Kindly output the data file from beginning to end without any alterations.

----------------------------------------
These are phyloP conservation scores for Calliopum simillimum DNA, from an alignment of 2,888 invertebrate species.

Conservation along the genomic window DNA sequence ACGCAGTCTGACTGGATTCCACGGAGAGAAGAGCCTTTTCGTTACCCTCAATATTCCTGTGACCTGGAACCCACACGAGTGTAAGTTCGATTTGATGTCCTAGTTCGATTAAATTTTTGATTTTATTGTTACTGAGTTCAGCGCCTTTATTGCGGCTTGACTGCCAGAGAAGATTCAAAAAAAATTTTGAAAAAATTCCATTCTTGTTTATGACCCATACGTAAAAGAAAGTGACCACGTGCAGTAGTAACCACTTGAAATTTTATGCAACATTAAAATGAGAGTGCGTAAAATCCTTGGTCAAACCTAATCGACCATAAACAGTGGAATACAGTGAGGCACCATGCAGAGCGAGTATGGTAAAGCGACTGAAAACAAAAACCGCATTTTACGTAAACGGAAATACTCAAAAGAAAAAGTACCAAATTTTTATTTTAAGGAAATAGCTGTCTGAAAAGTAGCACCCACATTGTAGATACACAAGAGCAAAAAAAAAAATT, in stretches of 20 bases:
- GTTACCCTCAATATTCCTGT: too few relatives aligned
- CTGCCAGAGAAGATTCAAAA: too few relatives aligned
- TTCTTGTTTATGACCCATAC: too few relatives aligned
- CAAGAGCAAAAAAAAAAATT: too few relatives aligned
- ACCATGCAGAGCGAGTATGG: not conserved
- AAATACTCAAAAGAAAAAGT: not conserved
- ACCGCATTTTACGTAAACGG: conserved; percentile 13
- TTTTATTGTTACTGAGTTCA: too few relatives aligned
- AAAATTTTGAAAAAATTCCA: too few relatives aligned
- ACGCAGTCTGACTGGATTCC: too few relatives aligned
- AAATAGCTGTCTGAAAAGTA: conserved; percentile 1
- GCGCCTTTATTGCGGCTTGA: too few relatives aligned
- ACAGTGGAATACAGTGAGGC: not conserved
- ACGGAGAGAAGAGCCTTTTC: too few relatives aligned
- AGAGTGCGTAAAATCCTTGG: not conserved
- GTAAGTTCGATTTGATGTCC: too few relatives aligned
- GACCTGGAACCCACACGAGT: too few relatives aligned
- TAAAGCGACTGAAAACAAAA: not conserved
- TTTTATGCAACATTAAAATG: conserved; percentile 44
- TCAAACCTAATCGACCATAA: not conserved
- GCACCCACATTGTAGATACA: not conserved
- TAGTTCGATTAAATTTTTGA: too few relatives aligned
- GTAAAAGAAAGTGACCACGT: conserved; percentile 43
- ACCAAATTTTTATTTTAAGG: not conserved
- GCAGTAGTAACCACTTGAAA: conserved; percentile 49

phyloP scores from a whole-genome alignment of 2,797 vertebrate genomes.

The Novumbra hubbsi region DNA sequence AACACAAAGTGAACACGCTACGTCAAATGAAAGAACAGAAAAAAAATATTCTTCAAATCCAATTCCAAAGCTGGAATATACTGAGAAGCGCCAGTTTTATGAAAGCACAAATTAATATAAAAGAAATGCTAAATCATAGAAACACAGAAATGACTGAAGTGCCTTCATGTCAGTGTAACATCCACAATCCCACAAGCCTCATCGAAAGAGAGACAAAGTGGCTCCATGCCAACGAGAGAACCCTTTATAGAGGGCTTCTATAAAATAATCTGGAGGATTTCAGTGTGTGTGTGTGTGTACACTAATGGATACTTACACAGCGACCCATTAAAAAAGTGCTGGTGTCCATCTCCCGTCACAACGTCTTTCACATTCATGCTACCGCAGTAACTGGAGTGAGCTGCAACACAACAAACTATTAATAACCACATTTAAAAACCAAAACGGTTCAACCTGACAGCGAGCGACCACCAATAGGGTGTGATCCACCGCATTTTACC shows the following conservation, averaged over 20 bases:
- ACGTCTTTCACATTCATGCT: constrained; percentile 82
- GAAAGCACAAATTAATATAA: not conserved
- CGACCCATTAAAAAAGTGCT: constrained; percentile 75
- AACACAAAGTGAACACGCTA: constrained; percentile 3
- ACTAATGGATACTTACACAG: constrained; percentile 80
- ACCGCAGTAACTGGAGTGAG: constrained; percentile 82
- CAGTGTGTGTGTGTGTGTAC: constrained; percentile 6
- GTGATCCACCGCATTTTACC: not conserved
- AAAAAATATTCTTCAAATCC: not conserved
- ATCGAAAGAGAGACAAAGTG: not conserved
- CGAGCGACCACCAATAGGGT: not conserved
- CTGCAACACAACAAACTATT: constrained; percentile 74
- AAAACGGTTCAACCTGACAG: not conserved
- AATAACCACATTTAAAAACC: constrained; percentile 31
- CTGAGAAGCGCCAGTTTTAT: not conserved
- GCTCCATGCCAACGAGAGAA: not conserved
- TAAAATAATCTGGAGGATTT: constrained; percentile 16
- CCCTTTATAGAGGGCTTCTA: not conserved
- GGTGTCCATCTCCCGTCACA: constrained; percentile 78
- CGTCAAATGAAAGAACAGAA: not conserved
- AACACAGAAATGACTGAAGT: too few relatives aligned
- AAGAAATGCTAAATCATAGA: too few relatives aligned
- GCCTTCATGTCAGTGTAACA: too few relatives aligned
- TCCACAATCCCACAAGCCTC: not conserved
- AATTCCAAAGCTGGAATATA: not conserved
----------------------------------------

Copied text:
These are phyloP conservation scores for Calliopum simillimum DNA, from an alignment of 2,888 invertebrate species.

Conservation along the genomic window DNA sequence ACGCAGTCTGACTGGATTCCACGGAGAGAAGAGCCTTTTCGTTACCCTCAATATTCCTGTGACCTGGAACCCACACGAGTGTAAGTTCGATTTGATGTCCTAGTTCGATTAAATTTTTGATTTTATTGTTACTGAGTTCAGCGCCTTTATTGCGGCTTGACTGCCAGAGAAGATTCAAAAAAAATTTTGAAAAAATTCCATTCTTGTTTATGACCCATACGTAAAAGAAAGTGACCACGTGCAGTAGTAACCACTTGAAATTTTATGCAACATTAAAATGAGAGTGCGTAAAATCCTTGGTCAAACCTAATCGACCATAAACAGTGGAATACAGTGAGGCACCATGCAGAGCGAGTATGGTAAAGCGACTGAAAACAAAAACCGCATTTTACGTAAACGGAAATACTCAAAAGAAAAAGTACCAAATTTTTATTTTAAGGAAATAGCTGTCTGAAAAGTAGCACCCACATTGTAGATACACAAGAGCAAAAAAAAAAATT, in stretches of 20 bases:
- GTTACCCTCAATATTCCTGT: too few relatives aligned
- CTGCCAGAGAAGATTCAAAA: too few relatives aligned
- TTCTTGTTTATGACCCATAC: too few relatives aligned
- CAAGAGCAAAAAAAAAAATT: too few relatives aligned
- ACCATGCAGAGCGAGTATGG: not conserved
- AAATACTCAAAAGAAAAAGT: not conserved
- ACCGCATTTTACGTAAACGG: conserved; percentile 13
- TTTTATTGTTACTGAGTTCA: too few relatives aligned
- AAAATTTTGAAAAAATTCCA: too few relatives aligned
- ACGCAGTCTGACTGGATTCC: too few relatives aligned
- AAATAGCTGTCTGAAAAGTA: conserved; percentile 1
- GCGCCTTTATTGCGGCTTGA: too few relatives aligned
- ACAGTGGAATACAGTGAGGC: not conserved
- ACGGAGAGAAGAGCCTTTTC: too few relatives aligned
- AGAGTGCGTAAAATCCTTGG: not conserved
- GTAAGTTCGATTTGATGTCC: too few relatives aligned
- GACCTGGAACCCACACGAGT: too few relatives aligned
- TAAAGCGACTGAAAACAAAA: not conserved
- TTTTATGCAACATTAAAATG: conserved; percentile 44
- TCAAACCTAATCGACCATAA: not conserved
- GCACCCACATTGTAGATACA: not conserved
- TAGTTCGATTAAATTTTTGA: too few relatives aligned
- GTAAAAGAAAGTGACCACGT: conserved; percentile 43
- ACCAAATTTTTATTTTAAGG: not conserved
- GCAGTAGTAACCACTTGAAA: conserved; percentile 49

phyloP scores from a whole-genome alignment of 2,797 vertebrate genomes.

The Novumbra hubbsi region DNA sequence AACACAAAGTGAACACGCTACGTCAAATGAAAGAACAGAAAAAAAATATTCTTCAAATCCAATTCCAAAGCTGGAATATACTGAGAAGCGCCAGTTTTATGAAAGCACAAATTAATATAAAAGAAATGCTAAATCATAGAAACACAGAAATGACTGAAGTGCCTTCATGTCAGTGTAACATCCACAATCCCACAAGCCTCATCGAAAGAGAGACAAAGTGGCTCCATGCCAACGAGAGAACCCTTTATAGAGGGCTTCTATAAAATAATCTGGAGGATTTCAGTGTGTGTGTGTGTGTACACTAATGGATACTTACACAGCGACCCATTAAAAAAGTGCTGGTGTCCATCTCCCGTCACAACGTCTTTCACATTCATGCTACCGCAGTAACTGGAGTGAGCTGCAACACAACAAACTATTAATAACCACATTTAAAAACCAAAACGGTTCAACCTGACAGCGAGCGACCACCAATAGGGTGTGATCCACCGCATTTTACC shows the following conservation, averaged over 20 bases:
- ACGTCTTTCACATTCATGCT: constrained; percentile 82
- GAAAGCACAAATTAATATAA: not conserved
- CGACCCATTAAAAAAGTGCT: constrained; percentile 75
- AACACAAAGTGAACACGCTA: constrained; percentile 3
- ACTAATGGATACTTACACAG: constrained; percentile 80
- ACCGCAGTAACTGGAGTGAG: constrained; percentile 82
- CAGTGTGTGTGTGTGTGTAC: constrained; percentile 6
- GTGATCCACCGCATTTTACC: not conserved
- AAAAAATATTCTTCAAATCC: not conserved
- ATCGAAAGAGAGACAAAGTG: not conserved
- CGAGCGACCACCAATAGGGT: not conserved
- CTGCAACACAACAAACTATT: constrained; percentile 74
- AAAACGGTTCAACCTGACAG: not conserved
- AATAACCACATTTAAAAACC: constrained; percentile 31
- CTGAGAAGCGCCAGTTTTAT: not conserved
- GCTCCATGCCAACGAGAGAA: not conserved
- TAAAATAATCTGGAGGATTT: constrained; percentile 16
- CCCTTTATAGAGGGCTTCTA: not conserved
- GGTGTCCATCTCCCGTCACA: constrained; percentile 78
- CGTCAAATGAAAGAACAGAA: not conserved
- AACACAGAAATGACTGAAGT: too few relatives aligned
- AAGAAATGCTAAATCATAGA: too few relatives aligned
- GCCTTCATGTCAGTGTAACA: too few relatives aligned
- TCCACAATCCCACAAGCCTC: not conserved
- AATTCCAAAGCTGGAATATA: not conserved